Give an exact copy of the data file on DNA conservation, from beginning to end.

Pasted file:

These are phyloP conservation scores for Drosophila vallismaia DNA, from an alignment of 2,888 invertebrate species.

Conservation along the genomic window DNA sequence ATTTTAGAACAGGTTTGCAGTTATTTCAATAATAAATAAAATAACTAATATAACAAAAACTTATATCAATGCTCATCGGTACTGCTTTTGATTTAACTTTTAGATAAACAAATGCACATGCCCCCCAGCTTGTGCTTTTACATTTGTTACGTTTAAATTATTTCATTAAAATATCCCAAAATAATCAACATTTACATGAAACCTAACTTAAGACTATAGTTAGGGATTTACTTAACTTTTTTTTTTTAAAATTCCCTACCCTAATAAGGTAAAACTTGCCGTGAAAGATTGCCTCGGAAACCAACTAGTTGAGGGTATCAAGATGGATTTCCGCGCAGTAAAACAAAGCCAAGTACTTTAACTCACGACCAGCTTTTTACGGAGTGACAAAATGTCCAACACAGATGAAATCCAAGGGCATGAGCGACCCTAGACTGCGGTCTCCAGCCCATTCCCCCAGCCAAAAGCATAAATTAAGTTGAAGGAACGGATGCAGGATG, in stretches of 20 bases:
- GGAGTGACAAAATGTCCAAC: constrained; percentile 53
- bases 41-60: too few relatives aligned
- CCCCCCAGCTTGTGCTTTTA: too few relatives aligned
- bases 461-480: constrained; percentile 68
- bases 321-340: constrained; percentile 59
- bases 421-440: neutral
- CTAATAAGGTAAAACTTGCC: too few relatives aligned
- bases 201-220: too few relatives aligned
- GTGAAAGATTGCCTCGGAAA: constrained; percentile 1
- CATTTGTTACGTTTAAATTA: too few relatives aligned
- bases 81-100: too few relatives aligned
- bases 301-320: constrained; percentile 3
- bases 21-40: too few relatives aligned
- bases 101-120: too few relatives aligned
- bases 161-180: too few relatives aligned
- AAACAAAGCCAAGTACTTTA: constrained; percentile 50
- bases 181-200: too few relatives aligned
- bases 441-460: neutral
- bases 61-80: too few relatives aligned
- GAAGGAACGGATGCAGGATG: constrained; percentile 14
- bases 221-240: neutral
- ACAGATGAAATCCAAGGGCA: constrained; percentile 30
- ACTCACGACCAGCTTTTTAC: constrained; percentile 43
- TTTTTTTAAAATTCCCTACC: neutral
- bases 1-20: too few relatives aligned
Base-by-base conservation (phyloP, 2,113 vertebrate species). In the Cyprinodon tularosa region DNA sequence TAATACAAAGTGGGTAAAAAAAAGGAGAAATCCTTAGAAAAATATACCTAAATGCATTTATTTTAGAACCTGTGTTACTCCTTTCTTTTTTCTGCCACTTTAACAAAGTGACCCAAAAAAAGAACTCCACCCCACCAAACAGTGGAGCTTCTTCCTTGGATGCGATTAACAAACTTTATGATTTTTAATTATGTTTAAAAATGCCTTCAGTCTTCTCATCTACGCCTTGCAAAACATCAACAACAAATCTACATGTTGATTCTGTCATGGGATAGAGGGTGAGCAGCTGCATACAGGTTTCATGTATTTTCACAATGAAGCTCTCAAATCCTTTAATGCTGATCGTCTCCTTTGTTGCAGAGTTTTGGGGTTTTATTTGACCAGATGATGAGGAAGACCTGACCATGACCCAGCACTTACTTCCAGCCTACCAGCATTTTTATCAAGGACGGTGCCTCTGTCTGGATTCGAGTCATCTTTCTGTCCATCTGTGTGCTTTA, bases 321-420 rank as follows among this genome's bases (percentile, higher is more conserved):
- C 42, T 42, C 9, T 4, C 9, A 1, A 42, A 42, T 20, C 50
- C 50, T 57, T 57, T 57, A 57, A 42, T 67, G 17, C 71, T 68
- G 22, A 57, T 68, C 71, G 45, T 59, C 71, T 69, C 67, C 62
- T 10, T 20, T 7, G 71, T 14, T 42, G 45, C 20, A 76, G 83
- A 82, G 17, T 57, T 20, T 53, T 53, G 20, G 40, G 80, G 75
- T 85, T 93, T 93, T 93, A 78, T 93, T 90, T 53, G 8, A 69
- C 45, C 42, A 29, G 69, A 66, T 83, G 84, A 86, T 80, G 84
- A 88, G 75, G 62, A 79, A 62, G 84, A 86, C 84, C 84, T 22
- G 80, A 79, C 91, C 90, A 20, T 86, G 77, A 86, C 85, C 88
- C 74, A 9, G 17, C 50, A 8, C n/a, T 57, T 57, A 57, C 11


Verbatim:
These are phyloP conservation scores for Drosophila vallismaia DNA, from an alignment of 2,888 invertebrate species.

Conservation along the genomic window DNA sequence ATTTTAGAACAGGTTTGCAGTTATTTCAATAATAAATAAAATAACTAATATAACAAAAACTTATATCAATGCTCATCGGTACTGCTTTTGATTTAACTTTTAGATAAACAAATGCACATGCCCCCCAGCTTGTGCTTTTACATTTGTTACGTTTAAATTATTTCATTAAAATATCCCAAAATAATCAACATTTACATGAAACCTAACTTAAGACTATAGTTAGGGATTTACTTAACTTTTTTTTTTTAAAATTCCCTACCCTAATAAGGTAAAACTTGCCGTGAAAGATTGCCTCGGAAACCAACTAGTTGAGGGTATCAAGATGGATTTCCGCGCAGTAAAACAAAGCCAAGTACTTTAACTCACGACCAGCTTTTTACGGAGTGACAAAATGTCCAACACAGATGAAATCCAAGGGCATGAGCGACCCTAGACTGCGGTCTCCAGCCCATTCCCCCAGCCAAAAGCATAAATTAAGTTGAAGGAACGGATGCAGGATG, in stretches of 20 bases:
- GGAGTGACAAAATGTCCAAC: constrained; percentile 53
- bases 41-60: too few relatives aligned
- CCCCCCAGCTTGTGCTTTTA: too few relatives aligned
- bases 461-480: constrained; percentile 68
- bases 321-340: constrained; percentile 59
- bases 421-440: neutral
- CTAATAAGGTAAAACTTGCC: too few relatives aligned
- bases 201-220: too few relatives aligned
- GTGAAAGATTGCCTCGGAAA: constrained; percentile 1
- CATTTGTTACGTTTAAATTA: too few relatives aligned
- bases 81-100: too few relatives aligned
- bases 301-320: constrained; percentile 3
- bases 21-40: too few relatives aligned
- bases 101-120: too few relatives aligned
- bases 161-180: too few relatives aligned
- AAACAAAGCCAAGTACTTTA: constrained; percentile 50
- bases 181-200: too few relatives aligned
- bases 441-460: neutral
- bases 61-80: too few relatives aligned
- GAAGGAACGGATGCAGGATG: constrained; percentile 14
- bases 221-240: neutral
- ACAGATGAAATCCAAGGGCA: constrained; percentile 30
- ACTCACGACCAGCTTTTTAC: constrained; percentile 43
- TTTTTTTAAAATTCCCTACC: neutral
- bases 1-20: too few relatives aligned
Base-by-base conservation (phyloP, 2,113 vertebrate species). In the Cyprinodon tularosa region DNA sequence TAATACAAAGTGGGTAAAAAAAAGGAGAAATCCTTAGAAAAATATACCTAAATGCATTTATTTTAGAACCTGTGTTACTCCTTTCTTTTTTCTGCCACTTTAACAAAGTGACCCAAAAAAAGAACTCCACCCCACCAAACAGTGGAGCTTCTTCCTTGGATGCGATTAACAAACTTTATGATTTTTAATTATGTTTAAAAATGCCTTCAGTCTTCTCATCTACGCCTTGCAAAACATCAACAACAAATCTACATGTTGATTCTGTCATGGGATAGAGGGTGAGCAGCTGCATACAGGTTTCATGTATTTTCACAATGAAGCTCTCAAATCCTTTAATGCTGATCGTCTCCTTTGTTGCAGAGTTTTGGGGTTTTATTTGACCAGATGATGAGGAAGACCTGACCATGACCCAGCACTTACTTCCAGCCTACCAGCATTTTTATCAAGGACGGTGCCTCTGTCTGGATTCGAGTCATCTTTCTGTCCATCTGTGTGCTTTA, bases 321-420 rank as follows among this genome's bases (percentile, higher is more conserved):
- C 42, T 42, C 9, T 4, C 9, A 1, A 42, A 42, T 20, C 50
- C 50, T 57, T 57, T 57, A 57, A 42, T 67, G 17, C 71, T 68
- G 22, A 57, T 68, C 71, G 45, T 59, C 71, T 69, C 67, C 62
- T 10, T 20, T 7, G 71, T 14, T 42, G 45, C 20, A 76, G 83
- A 82, G 17, T 57, T 20, T 53, T 53, G 20, G 40, G 80, G 75
- T 85, T 93, T 93, T 93, A 78, T 93, T 90, T 53, G 8, A 69
- C 45, C 42, A 29, G 69, A 66, T 83, G 84, A 86, T 80, G 84
- A 88, G 75, G 62, A 79, A 62, G 84, A 86, C 84, C 84, T 22
- G 80, A 79, C 91, C 90, A 20, T 86, G 77, A 86, C 85, C 88
- C 74, A 9, G 17, C 50, A 8, C n/a, T 57, T 57, A 57, C 11